Being alone today means there’s plenty of time for reflection and so I soon stumble upon the other reason – a subliminal one – why I earlier today linked this locality with the silver age of Latin Literature. That’s Kev. The only son of Northampton Town I’ve ever befriended. We were colleagues in the School of Classics at the University of Liverpool around the end of the 1970s. Oddly for a Classicist – even one in Liverpool – Kev was a skinhead, rarely seen without tan Doc Martens, a Harrington jacket and the appearance and attitudes of a pit bull terrier. I cannot think of Kev without recalling at the same time the football match we both played in for the “Classical Society First (and only) XI” versus the “Open Air Club”. This was not a top-of-the-table clash. Neither team could muster eleven bona fide male members to do battle in what was generally a female-free competition, this being the 1970s. The Open Air Club deviously employed women dressed up (in what resembled walking gear) as guys. We had plumped for male ringers who’d been overlooked by the coaching staff of butch faculties such as Geography (goalie Alf), History (utility man Richard) and Comecon (marijuana Jim) – plus a couple of superb brothers from Woolton whose names I forget but who had no connections at all with the University. All these signings of ours were, I have to say, far better at football than our opposing hikers (cross-dressed or not) and indeed ourselves. While this was not a fixture eagerly anticipated by anyone anywhere for any reason at all, especially in a league dominated by testosterone-fuelled hordes of hardworking Engineers (and mysterious Comeconomists), it turned out to be a remarkable game for three reasons.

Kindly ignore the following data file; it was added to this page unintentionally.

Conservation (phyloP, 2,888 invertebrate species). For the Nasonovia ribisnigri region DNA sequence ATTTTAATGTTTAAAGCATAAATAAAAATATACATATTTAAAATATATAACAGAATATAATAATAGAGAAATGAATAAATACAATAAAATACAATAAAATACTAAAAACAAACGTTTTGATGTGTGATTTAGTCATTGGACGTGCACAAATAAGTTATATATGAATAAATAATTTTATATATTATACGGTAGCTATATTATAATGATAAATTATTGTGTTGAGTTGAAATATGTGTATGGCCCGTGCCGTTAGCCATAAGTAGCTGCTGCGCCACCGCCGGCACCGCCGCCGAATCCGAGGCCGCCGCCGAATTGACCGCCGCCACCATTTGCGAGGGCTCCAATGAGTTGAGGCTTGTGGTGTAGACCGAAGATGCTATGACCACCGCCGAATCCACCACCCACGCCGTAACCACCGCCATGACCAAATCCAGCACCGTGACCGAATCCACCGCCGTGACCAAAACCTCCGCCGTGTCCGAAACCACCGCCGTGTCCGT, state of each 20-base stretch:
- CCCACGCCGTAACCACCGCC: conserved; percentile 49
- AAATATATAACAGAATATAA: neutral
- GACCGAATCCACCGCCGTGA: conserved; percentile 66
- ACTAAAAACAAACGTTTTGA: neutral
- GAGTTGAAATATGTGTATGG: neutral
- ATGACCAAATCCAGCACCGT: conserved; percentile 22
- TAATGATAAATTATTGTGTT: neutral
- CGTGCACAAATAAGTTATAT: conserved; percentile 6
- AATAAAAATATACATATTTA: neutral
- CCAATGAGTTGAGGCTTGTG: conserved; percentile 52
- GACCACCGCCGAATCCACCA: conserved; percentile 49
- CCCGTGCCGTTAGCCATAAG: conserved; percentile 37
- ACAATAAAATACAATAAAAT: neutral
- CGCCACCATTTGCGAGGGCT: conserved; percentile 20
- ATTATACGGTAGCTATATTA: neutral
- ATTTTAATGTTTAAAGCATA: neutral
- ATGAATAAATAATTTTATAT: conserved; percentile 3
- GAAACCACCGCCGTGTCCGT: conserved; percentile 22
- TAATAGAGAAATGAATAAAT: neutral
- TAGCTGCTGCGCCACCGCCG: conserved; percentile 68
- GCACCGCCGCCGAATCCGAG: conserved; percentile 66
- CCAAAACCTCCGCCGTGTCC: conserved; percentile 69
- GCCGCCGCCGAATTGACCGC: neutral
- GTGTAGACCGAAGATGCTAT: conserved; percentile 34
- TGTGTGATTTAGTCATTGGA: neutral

- Firstly the final score: Classics 13, Open Air 0. A record win at the University then; and I’d be amazed if it has been bettered any time since in the footballing life of that football-mad city (let alone by Classical scholars or hikers).
- Secondly, five (5) goals were scored that day by that classic number 9, Michael Sheridan, a Personal Best that endured throughout and beyond his future illustrious career with “The Old Inebriations” (Haringey and District Sunday League) and even his twilight MLS-like days gracing the AstroTurf occasionally for “HUBO FC” (Holloway Unemployment Benefit Office) and BT’s “Charles House (Kensington)”.